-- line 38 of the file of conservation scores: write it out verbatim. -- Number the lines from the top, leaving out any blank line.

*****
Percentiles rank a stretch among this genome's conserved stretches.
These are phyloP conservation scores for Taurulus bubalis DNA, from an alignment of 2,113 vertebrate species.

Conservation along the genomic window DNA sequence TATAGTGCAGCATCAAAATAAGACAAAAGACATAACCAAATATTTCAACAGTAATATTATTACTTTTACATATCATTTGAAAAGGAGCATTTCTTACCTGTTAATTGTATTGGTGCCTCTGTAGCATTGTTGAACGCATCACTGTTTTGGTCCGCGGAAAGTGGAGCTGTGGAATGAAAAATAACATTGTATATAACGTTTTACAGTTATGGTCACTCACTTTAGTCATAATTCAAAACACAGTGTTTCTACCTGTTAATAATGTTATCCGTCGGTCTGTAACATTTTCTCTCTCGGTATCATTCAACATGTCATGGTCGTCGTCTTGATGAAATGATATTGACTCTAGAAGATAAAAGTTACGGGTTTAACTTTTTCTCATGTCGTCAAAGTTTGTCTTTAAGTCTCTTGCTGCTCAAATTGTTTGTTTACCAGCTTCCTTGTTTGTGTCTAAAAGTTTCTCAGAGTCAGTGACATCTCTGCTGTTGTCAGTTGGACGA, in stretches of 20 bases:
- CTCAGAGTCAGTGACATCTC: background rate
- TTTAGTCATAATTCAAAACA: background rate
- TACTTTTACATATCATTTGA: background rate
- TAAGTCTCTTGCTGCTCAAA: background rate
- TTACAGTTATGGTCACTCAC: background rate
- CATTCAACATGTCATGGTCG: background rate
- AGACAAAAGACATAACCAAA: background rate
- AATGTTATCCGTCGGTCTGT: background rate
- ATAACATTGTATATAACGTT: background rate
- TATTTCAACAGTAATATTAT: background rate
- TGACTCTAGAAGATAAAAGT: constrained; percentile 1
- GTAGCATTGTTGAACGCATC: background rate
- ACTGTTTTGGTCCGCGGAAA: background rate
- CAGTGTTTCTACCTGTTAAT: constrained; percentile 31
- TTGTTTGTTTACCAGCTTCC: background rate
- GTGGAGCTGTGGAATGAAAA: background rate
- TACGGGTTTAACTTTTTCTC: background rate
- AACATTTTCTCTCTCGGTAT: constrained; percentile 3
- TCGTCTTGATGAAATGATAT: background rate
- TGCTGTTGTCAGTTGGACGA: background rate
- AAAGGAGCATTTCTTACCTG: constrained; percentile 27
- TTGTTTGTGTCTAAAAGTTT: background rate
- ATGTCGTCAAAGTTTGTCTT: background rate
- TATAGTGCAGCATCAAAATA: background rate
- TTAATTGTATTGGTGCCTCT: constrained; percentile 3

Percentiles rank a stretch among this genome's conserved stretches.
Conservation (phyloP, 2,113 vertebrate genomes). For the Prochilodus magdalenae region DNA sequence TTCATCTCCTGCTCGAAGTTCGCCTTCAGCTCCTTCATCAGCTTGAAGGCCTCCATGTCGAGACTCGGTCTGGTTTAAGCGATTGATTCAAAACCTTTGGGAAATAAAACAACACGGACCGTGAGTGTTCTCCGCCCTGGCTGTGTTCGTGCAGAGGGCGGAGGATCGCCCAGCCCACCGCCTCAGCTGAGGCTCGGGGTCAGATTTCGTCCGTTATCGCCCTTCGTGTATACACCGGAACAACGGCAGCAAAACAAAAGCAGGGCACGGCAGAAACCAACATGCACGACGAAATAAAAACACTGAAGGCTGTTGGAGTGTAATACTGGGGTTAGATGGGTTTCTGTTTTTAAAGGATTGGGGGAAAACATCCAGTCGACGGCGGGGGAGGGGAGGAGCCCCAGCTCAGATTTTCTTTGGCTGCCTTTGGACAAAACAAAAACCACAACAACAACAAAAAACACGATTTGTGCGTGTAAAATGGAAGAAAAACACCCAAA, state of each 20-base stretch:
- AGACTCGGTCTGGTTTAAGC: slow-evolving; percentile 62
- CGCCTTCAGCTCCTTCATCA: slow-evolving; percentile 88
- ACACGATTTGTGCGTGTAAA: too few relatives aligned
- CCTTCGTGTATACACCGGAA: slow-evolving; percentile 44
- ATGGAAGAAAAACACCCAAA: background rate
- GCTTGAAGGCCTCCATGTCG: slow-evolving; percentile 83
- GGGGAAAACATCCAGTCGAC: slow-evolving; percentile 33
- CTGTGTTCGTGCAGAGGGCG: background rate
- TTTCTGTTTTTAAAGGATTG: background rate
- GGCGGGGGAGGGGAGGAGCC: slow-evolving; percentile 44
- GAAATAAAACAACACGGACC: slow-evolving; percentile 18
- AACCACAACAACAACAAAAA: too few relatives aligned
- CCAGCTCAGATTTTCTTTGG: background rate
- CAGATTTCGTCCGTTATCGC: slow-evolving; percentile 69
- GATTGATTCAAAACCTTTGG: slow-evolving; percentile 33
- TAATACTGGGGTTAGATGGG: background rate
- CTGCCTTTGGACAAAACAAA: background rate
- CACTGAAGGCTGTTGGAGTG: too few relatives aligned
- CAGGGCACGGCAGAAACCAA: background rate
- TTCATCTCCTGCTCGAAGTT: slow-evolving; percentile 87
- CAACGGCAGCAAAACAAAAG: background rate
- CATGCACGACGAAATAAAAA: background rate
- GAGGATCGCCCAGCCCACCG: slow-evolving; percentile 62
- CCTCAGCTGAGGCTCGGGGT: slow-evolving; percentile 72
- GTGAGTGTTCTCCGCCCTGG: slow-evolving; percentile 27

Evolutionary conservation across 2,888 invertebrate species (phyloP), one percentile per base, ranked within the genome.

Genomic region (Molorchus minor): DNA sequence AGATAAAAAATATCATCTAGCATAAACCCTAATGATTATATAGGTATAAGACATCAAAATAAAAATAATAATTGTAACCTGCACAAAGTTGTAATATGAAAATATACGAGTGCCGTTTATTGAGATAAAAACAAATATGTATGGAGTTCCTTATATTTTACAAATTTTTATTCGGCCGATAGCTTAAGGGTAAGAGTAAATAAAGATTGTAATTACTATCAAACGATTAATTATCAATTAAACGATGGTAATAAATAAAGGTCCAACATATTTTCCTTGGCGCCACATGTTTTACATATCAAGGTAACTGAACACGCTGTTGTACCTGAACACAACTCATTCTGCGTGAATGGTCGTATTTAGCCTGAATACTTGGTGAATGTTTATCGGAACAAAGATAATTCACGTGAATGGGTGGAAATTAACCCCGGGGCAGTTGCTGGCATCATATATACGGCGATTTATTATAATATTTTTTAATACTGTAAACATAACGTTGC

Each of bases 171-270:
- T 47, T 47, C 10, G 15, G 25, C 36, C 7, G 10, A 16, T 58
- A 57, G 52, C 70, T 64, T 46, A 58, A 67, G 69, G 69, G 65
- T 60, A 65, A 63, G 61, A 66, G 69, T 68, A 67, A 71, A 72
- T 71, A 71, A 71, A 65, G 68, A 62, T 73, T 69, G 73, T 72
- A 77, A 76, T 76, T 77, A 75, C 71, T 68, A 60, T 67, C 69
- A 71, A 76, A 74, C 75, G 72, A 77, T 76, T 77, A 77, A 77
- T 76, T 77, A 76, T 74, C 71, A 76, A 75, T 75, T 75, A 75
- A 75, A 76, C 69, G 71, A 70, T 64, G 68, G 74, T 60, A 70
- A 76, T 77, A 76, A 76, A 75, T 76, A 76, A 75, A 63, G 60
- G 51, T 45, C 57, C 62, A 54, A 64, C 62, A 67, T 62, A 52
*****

- CTGTGTTCGTGCAGAGGGCG: background rate